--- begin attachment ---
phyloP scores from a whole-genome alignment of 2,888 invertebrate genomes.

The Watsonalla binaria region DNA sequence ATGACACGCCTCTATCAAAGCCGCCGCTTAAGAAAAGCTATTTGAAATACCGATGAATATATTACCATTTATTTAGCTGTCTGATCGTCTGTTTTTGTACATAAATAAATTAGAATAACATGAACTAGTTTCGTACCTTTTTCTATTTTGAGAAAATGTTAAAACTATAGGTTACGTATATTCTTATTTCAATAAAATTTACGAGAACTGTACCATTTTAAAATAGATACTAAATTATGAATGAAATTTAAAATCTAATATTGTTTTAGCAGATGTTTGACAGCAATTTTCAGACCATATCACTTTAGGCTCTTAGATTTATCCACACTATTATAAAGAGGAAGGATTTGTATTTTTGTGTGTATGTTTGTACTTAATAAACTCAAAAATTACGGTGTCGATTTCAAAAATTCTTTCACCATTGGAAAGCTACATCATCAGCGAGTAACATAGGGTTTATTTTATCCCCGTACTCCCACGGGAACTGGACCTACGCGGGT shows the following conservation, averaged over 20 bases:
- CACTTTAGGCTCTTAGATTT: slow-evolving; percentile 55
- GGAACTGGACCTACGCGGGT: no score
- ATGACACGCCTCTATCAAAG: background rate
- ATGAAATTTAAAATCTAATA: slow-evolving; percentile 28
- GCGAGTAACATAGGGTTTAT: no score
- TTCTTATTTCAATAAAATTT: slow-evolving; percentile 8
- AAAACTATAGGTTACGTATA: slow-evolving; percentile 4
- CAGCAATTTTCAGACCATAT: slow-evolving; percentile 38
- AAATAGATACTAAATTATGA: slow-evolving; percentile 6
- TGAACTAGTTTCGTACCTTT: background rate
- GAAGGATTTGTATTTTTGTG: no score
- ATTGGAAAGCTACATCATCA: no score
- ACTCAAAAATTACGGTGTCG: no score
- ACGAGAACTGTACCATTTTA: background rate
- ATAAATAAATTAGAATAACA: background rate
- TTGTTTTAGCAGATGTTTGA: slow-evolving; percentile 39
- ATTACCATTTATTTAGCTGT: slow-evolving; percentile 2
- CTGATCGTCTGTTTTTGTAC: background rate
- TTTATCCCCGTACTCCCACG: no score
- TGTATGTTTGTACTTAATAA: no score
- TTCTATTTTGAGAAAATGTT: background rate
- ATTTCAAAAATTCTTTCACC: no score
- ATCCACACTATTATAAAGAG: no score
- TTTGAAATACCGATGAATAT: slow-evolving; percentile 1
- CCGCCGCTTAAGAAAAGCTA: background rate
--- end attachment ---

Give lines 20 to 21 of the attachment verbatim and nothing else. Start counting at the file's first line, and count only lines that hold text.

- CTGATCGTCTGTTTTTGTAC: background rate
- TTTATCCCCGTACTCCCACG: no score